Shree Hariyali Community Forest in Nawalparasi spans 215.18 hectares. It has 703 households and a population of 2,459. Bhimsen Rayamajhi, Chairman of the community forest, says, “Before sustainable forest management was introduced, we would often harvest trees only to discover that they were hollow inside because they were very old and left uncut. This was a waste, and the trees also occupied precious land on which others could have been planted. With a scientific approach to sustainable forest management, only a fixed number of trees are harvested and the forest is not depleted. The system is time-consuming, but a good forest is worth the long wait.”

Site visit to Tilaurakot Collaborative Forest in Kapilvastu with Myanmar delegates, the ICIMOD team, and forest officials from the District Forest Office
Photo: Jitendra Bajracharya/ICIMOD

Kapilvastu’s Tilaurakot Collaborative Forest spans 6,612.60 hectares and supports 22,622 households with a total population of 148,631. Sal (Shorea robusta) and teak (Tectona grandis) are dominant species in this forest. Madan Mohan, Area Forest Officer, gave the visitors insight into collaborative forest management. He explained, “The forest covers a large area and distant users also benefit from this forest. The communities are actively involved and illegal logging has reduced. Many villages are part this collaborative forest which means the monitoring is done by community members themselves.” He added “Besides improving monitoring, the scientific approach to sustainable forest management has really improved the quality of our forest. The compartment system, and the stem mapping and rotation systems have played a big part in this. With scientific approaches in place, see a sustainable future for our forest.”   

One of the challenges to achieving scientific sustainable management in Nepal’s different forest regimes is the lengthy government process related to distributing forest products to local communities. Often, wood and timber decay by the time the community members can access them. Locals say that if the process could be monitored and implemented well, they would be able to benefit more from the system.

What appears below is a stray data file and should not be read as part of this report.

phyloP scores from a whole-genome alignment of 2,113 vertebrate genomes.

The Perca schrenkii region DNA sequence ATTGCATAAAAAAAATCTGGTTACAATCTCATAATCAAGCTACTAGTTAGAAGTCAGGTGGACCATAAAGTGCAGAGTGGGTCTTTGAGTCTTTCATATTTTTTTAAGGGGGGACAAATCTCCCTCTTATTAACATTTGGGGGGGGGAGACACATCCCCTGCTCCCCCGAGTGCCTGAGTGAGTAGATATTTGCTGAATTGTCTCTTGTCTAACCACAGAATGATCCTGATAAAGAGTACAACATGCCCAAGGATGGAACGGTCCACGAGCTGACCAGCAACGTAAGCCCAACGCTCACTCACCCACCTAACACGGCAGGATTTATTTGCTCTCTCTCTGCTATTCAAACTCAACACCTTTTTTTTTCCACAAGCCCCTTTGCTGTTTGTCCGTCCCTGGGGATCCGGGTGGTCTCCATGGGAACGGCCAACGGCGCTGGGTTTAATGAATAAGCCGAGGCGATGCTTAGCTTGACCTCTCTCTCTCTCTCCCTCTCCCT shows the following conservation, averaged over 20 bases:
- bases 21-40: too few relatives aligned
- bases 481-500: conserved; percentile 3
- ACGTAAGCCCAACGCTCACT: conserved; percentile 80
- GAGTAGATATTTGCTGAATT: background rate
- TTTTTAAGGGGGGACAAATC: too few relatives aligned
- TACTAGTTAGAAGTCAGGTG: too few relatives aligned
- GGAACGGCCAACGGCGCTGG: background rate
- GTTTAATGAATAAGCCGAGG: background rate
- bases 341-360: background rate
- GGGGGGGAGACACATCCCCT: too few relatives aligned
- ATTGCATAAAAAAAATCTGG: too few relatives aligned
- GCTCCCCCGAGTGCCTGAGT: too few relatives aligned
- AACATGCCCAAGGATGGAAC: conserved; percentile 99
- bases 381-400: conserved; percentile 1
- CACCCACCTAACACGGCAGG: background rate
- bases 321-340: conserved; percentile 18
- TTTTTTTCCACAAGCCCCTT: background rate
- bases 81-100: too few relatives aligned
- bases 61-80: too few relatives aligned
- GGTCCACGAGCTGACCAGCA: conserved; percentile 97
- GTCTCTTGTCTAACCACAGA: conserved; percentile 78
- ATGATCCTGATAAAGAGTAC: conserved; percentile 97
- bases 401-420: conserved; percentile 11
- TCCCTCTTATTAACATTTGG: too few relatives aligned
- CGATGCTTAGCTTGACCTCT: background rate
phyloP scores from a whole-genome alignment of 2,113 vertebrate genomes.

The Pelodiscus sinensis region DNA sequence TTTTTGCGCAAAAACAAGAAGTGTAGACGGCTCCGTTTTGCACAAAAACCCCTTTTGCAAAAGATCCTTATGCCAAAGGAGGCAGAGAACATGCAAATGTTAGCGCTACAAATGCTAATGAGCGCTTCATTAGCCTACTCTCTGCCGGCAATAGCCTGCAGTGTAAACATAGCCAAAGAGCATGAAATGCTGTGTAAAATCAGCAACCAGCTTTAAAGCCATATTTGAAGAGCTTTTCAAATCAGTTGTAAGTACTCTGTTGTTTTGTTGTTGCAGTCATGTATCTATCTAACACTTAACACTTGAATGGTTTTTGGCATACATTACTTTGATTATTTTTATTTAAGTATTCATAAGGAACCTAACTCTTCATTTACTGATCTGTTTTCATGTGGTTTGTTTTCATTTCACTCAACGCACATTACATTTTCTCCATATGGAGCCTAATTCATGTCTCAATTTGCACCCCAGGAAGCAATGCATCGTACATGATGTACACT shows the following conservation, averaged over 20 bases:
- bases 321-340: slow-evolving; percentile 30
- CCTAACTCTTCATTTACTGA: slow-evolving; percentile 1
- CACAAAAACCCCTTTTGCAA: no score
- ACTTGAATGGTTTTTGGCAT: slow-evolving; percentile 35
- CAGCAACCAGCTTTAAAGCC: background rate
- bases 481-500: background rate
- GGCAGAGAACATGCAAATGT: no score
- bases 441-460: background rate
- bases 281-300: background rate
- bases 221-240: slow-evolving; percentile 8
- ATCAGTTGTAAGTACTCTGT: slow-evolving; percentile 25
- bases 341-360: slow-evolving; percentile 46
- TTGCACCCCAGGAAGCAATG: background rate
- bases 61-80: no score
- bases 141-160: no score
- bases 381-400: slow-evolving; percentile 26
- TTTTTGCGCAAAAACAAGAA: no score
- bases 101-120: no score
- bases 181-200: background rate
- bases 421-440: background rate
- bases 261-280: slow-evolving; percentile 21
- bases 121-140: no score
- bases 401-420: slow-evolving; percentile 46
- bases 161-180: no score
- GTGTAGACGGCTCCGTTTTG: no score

Every tree in a sustainably management forest is marked so as to identify its status
Photo: Jitendra Bajracharya/ICIMOD

The implementation of scientific techniques for sustainable forest management started in the Terai, but the approach is expanding to other potential areas in different forest management regimes and ecological zones in Nepal. Foresters’ understanding of forest management has also evolved: from focusing on not cutting trees to practising scientific forest management as a tool to ensure sustainable forest management. The advanced sivicultural systems used in the management of forests in the Nepal Terai highlight the paradigm shift associated with forest management systems in Nepal and its elevation to a higher technical level. The pilot sites have shown good results and now the system is spreading throughout the country’s different forest regimes.

Subedi talking about the community’s efforts to scientifically manage Sri Hariyali Community Forest
Photo: Jitendra Bajracharya/ICIMOD

Thaung Naing Oo, Director of the Forest Research Institute, Myanmar, said, “During this visit, we saw, first hand, how scientific forest management is a tool for achieving sustainable forest management.” He added that the active involvement of communities in Nepal’s collaborative forests is impressive. As is the way in which benefits are shared with all users of collaborative forests. He said, “Myanmar, which is working to establish good community forest management practices, can learn from all of this.”

The regional REDD+ Initiative at ICIMOD will organize similar cross-country exposure visits for institutions from other partner countries to demonstrate successful interventions and innovative approaches in relation to scientific and sustainable forest management.